Ransomware that heads straight for backups before even attacking the main data demand a relook at backup practices and expectations.

In 2017, the WannaCry ransomware attack affected more than 200,000 computers in 30,000 organizations across 150 countries. The modus operandi is simple: the ransomware locks users’ files and demands that victims must pay attackers a designated sum in Bitcoin.

However, the long-term impact of ransomware attacks is much more complex. Companies may lose not only data, but also trust and brand value. That loss of customer confidence can adversely affect a company’s stock value. Such attacks highlight the importance of ensuring that employees understand cyber risks and are aware of relevant information security measures.

Globally, the Internet population as of 2019 has surpassed the 4 billion mark, and the Asia Pacific (APAC) region currently holds more than 50% share with 2.3 billion internet users. As such, APAC nations face a higher potential threat of cyberattacks than other countries across the globe, in large part due to the speed and scale of growth in the region’s use of digital technology and associated connectivity.

Backup and recovery solutions are designed to protect organizations, but sophisticated malware like Locky and crypto-ransomware are now targeting companies’ backup data. Even after implementing basic cybersecurity measures, companies can still fall victim to such attacks. One way of recovering critical company data is to do a restore from the backup solution.

Sheena Chin, MD, ASEAN, Cohesity

Analysts are predicting a ransomware attack on businesses will happen every 14 seconds—at a cost of billions to global organizations. That is why companies need to keep these five considerations in mind when strategizing how best to prevent, detect, and rapidly respond to a ransomware attack on backups. So here are five useful tips from Sheena Chin, Managing Director, ASEAN, of data management firm Cohesity.

  1. Make your backups immutable
    Cybercriminals are now aggressively targeting backup data called shadow copies to gain full control, or worse to destroy what has long been considered an insurance policy for business continuity.

    These attacks have become more sophisticated by entering a primary environment from an endpoint and heading straight for backups before taking over the production environment. Companies are increasingly challenged as backup copies from which they would restore are also now infected.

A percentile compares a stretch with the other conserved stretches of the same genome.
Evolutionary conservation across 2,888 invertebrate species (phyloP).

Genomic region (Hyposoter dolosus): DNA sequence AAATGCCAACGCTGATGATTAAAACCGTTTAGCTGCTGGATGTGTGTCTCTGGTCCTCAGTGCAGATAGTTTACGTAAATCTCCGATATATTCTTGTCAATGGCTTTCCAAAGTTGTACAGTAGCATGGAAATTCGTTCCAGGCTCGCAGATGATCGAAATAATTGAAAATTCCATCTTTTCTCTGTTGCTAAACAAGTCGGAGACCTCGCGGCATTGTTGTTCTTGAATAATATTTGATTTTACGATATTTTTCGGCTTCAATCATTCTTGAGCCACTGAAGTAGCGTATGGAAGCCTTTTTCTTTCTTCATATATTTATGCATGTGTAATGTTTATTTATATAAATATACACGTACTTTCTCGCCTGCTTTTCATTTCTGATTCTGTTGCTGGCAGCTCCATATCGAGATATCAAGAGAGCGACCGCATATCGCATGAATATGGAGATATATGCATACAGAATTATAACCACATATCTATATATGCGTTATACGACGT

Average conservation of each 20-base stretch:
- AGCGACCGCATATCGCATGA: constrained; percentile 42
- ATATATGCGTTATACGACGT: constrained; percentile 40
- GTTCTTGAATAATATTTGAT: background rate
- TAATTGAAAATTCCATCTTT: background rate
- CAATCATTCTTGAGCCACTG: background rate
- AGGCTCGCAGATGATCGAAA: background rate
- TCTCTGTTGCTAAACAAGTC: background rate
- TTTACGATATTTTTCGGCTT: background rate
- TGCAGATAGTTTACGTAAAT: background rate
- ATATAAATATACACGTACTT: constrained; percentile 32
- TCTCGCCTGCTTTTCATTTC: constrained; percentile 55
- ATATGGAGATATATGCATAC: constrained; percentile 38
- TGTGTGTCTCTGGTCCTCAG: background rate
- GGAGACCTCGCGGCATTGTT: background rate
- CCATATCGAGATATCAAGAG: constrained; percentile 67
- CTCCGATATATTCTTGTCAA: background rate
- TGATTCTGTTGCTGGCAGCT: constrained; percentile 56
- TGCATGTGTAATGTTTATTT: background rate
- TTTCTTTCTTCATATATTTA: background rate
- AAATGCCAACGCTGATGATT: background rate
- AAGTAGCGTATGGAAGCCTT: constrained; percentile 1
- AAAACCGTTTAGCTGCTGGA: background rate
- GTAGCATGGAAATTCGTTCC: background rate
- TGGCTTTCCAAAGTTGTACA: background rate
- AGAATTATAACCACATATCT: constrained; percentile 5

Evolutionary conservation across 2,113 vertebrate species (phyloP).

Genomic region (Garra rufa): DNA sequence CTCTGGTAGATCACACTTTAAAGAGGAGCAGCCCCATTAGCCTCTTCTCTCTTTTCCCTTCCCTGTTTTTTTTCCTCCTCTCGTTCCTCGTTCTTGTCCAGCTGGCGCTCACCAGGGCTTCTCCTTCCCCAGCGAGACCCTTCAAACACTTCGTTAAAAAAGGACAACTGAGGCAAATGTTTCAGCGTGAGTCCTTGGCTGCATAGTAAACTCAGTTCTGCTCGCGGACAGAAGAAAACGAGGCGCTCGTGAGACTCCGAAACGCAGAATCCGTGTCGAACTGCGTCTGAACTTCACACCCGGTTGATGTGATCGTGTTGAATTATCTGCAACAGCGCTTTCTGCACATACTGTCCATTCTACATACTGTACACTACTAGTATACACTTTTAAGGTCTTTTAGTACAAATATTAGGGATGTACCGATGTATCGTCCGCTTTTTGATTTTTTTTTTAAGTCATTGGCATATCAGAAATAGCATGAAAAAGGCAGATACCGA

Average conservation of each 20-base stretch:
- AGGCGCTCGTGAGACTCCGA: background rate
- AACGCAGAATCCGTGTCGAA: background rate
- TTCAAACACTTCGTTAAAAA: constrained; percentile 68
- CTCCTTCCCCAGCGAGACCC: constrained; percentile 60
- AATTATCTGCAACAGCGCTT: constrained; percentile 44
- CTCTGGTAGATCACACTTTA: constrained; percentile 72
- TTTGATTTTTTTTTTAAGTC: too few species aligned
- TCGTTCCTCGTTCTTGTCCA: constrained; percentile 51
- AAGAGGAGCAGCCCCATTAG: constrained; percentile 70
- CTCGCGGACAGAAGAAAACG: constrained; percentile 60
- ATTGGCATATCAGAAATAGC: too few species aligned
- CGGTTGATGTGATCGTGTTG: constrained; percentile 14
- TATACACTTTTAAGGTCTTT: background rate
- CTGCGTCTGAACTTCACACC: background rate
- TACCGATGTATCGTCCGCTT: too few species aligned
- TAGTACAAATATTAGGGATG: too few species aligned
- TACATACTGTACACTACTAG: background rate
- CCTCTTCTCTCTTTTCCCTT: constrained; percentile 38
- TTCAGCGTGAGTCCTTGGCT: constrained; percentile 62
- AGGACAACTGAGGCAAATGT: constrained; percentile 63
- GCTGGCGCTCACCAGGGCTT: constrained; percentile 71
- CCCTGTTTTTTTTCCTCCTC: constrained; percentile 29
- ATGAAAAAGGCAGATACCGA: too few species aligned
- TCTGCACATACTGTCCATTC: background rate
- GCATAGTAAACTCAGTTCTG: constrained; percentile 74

What is needed to prevent ransomware attacking backups is a multi-layered defence. Original backup jobs should be kept in an immutable state. Multi-factor authentication (MFA) and write once, read many (WORM) capabilities for the snapshot are must-have features in any modern backup solution.
  2. Reduce data fragmentation and attack surfaces
    IDC estimates that 175 zettabytes of data will exist by 2025. A vast amount of this data, nearly 80%, is data consisting of backup, file and object shares, dev and test, and analytics. Today this data is scattered across multiple silos and systems resulting in mass data fragmentation. Many organizations have copies of the same data and have very little visibility into what is stored where—all resulting in a wider attack surface. As a result, enterprise data has become more accessible to cybercriminals.

    Preventing ransomware from succeeding in the first place starts with reducing the enterprise attack surface and improving the visibility of enterprise data (i.e., knowing what data is held and where it is located). A modern data management solution should provide global visibility and a unified way of managing enterprise data to eliminate mass data fragmentation.
  3. Leverage on AI and machine learning
    Ransomware attacks can originate from outside an organization or internally as a result of malicious intent or human error. How can organizations monitor and prevent it before it impacts back-up copies?

    Advancements in machine learning and artificial intelligence should be able to help. Today’s modern backup solutions should be able to continuously monitor and detect change rates by analyzing files and audit logs—even when the team is not paying close attention. The right backup solution will protect the organization from cyberattacks every second of every day.
  4. Ensure unified dashboard visibility of your Cloud and on-premise data
    Organizations in Asia are ramping up their adoption of cloud. However, one of the key challenges is securing the data in the cloud. With critical information now residing on the cloud, ransomware attackers have easy access if the data is not managed well.

    A modern backup solution must provide immutability to data, have write-once, read-many features, and the ability to detect attacks and provide visibility to data across on-premise and the cloud.

    Staying ahead of ransomware requires a backup and recovery solution that offers a single dashboard. Being able to see, manage, and take action fast on backup data—whether residing on-premise or across public clouds—will help organizations protect themselves from ransomware attacks.
  5. Mandate no-compromise certainty of backup and recovery
    Whether you have been hit with a ransomware attack or an internal mishap (malicious or human error), when disaster strikes, it is critical to quickly recover from data loss. If a disaster were to happen today, could the organization predictably recover backup data—when and where it is needed—without compromise?

    The ability to ensure predictable recovery offers confidence in meeting SLAs and trust in the resiliency of the organization.